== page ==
End of Another Journey

The end of an arduous two weeks for my dad. He passed early this morning after struggling mightily against the pneumonia that struck him in the hospital. We initially came in for abdominal problems, I knew something serious was up and had a quick check at urgent care then went to ER. Turns out gallstones giving him problems and his gallbladder was removed. It should have been a quick procedure and quick healing time. There was some complications, but it went ok. Unfortunately there was more stones and blockage downstream, another procedure took care of that. There were more complication when it should have been getting better. After a total of five trips to OR, all those issues were resolved and things were on the mend. But that much stress was just too much for an almost 90 year old body to deal with, he contracted pneumonia and could not recover from that.

I just wish we could have made it easier on him. At one moment he talked about he wished he could go quick and easy, like my mom. But at the start of this this wasn’t really on my mind. We thought he might have to stay in rehab for a few weeks, then maybe come home with some assistance. That really was the picture and everyone felt that way. But as things dragged on and the pneumonia set in things got darker. Goals started changing, but we couldn’t fulfill his one overwhelming desire to go home. I wished we could have at least done that for a moment. We don’t have the resources for that. We couldn’t put him into a robot and bring him home to rest in his own house and look out over his own yard. Dammit man!

I think he had a good life, he was content with where he was. He grew up through the war and through the hardships of the postwar period. I’m finding out that he was a bit of a badass then, he got into a prestigious Osaka military academy high school, kinda like a West Point. Sister said Dad told her one of the things they did was take you 5K out in the ocean and dump you there. You make it back to shore or you don’t. Maybe that was an exaggeration, but were talking wartime here. Fortunately he was too young to be conscripted into service, and went on to university in Osaka. The family he boarded at he became a mentor to the sons (who would become my uncles) and met my mother. I know next to nothing about that part of his life and just now learning about it. He then had my sister. Next up, I give him credit for leaving Japan and coming to North America, first Canada and then the U.S. It was the mid sixties things were changing, but I’m sure there were racial tensions. It helps he was in the academic circles. It was in Rhode Island I was born, and from there they headed to Hawaii. Again, I don’t know much about that journey, I think I need to find photos and slides. I recall pics of a VW van. There was a Chevy Corvair somewhere in there, and I recall stories of some American sedan he drove into the ground with no oil, but this may have been in Canada. The environment in Hawaii was to his liking, yes it is paradise. Strong Japanese culture, but without the crowds, this is where he put down his roots. I think he came at a good time, if it were now, would he have been able to raise two kids and buy a home in Hawaii Kai on a University Professors’ salary?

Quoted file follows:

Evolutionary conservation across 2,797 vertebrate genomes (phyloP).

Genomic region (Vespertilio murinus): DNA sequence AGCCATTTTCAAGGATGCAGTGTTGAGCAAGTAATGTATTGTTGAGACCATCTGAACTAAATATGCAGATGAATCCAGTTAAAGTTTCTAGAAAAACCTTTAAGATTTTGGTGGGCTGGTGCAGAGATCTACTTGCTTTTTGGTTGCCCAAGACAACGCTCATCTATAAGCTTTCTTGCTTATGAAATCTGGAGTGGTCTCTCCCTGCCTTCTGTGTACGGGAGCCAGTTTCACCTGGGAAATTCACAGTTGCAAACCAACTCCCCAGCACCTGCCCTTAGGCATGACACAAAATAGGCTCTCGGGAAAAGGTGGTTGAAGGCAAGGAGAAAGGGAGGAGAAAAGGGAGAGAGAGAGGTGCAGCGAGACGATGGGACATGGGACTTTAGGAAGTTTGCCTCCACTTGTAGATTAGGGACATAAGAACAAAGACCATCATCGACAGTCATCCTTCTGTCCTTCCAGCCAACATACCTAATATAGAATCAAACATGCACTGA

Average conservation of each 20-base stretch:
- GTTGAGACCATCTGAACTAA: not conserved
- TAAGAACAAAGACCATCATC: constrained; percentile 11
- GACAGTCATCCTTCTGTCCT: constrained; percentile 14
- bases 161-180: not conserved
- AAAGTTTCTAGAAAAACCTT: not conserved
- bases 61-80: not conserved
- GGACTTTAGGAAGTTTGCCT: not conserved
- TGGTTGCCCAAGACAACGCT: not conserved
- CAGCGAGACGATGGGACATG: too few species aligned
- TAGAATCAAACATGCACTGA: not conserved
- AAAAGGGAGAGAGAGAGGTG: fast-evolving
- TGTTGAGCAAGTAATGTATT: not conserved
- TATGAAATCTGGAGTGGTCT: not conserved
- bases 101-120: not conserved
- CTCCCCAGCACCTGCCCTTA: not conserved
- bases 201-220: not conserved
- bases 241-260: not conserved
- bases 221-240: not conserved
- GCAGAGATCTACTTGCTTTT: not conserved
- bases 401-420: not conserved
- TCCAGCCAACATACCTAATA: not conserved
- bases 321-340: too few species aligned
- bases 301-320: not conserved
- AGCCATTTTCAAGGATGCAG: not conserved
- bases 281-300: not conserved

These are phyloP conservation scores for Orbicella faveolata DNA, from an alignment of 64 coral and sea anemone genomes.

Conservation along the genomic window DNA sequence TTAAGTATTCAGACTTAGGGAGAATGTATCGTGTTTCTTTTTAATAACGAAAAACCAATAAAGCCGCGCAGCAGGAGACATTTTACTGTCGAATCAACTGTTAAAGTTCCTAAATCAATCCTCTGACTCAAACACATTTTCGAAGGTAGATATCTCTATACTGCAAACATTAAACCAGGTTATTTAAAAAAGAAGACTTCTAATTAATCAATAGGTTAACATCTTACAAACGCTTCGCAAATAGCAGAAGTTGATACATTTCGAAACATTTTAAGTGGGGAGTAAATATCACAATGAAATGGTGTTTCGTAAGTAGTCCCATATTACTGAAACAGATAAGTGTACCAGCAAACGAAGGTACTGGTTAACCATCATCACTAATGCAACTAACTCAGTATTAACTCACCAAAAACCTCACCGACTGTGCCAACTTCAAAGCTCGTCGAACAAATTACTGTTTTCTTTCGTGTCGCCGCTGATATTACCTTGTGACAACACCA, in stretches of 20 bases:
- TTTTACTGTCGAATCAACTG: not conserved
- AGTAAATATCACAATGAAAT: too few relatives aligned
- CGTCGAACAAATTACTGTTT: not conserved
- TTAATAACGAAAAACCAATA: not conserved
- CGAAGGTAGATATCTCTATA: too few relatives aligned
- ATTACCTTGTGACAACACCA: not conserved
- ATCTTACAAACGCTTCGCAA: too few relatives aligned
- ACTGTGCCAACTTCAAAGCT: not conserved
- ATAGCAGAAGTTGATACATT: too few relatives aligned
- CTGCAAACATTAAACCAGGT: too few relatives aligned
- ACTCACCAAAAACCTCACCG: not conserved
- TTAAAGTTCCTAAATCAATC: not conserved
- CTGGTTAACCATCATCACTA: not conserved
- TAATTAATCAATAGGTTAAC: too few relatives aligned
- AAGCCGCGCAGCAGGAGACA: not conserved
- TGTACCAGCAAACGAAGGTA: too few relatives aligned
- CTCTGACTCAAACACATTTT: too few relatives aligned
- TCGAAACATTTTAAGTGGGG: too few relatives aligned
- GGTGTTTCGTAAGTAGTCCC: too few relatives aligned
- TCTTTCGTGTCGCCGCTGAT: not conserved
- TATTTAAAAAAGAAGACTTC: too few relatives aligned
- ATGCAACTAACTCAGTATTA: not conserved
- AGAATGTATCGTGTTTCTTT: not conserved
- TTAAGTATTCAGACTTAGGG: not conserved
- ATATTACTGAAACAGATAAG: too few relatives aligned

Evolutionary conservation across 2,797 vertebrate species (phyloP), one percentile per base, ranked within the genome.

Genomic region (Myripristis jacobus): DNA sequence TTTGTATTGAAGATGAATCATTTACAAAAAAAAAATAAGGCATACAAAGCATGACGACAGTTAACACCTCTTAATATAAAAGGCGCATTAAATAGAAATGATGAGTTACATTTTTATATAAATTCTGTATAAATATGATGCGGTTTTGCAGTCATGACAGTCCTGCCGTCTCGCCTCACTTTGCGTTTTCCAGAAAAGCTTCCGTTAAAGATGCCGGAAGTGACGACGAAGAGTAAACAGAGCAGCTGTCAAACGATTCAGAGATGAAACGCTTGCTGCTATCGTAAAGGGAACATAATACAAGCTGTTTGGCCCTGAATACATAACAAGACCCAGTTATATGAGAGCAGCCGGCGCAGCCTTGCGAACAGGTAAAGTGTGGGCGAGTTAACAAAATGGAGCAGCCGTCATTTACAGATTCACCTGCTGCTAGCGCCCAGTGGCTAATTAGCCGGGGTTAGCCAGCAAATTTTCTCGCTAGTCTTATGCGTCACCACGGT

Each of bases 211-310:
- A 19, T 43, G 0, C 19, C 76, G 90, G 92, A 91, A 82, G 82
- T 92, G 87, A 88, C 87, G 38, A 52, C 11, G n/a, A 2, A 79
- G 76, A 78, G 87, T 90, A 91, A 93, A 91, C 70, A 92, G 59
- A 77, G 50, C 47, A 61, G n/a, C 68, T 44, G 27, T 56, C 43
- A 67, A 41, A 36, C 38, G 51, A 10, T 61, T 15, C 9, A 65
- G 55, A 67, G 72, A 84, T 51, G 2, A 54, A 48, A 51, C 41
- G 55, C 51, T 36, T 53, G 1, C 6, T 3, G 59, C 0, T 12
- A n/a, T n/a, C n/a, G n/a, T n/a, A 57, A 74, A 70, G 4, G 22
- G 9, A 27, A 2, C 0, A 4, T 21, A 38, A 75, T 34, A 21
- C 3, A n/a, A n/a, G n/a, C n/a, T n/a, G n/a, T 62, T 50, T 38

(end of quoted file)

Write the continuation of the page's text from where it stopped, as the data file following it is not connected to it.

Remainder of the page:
He enjoyed simple pleasures, his walks outside, going to Kapiolani Park and playing his shakuhachi. One of my regrets was never recording him. The thought had been on my mind, but couldn’t figure out how to go about approaching him about that. Personally I think he was quite good, and all self-taught. Recently he hadn’t been playing much though, I think arthritis, and I wonder maybe lung capacity.

He’s not religious of any faith, so I don’t know how much I can say that he’s in a better place now, but he is now at peace. Dad, wherever you may be, say hi to mom, play that soulfull shakuhachi for all to feel, and go through those numbers and math problems beyond what I can comprehend that you were reciting to the very end. You are the man!

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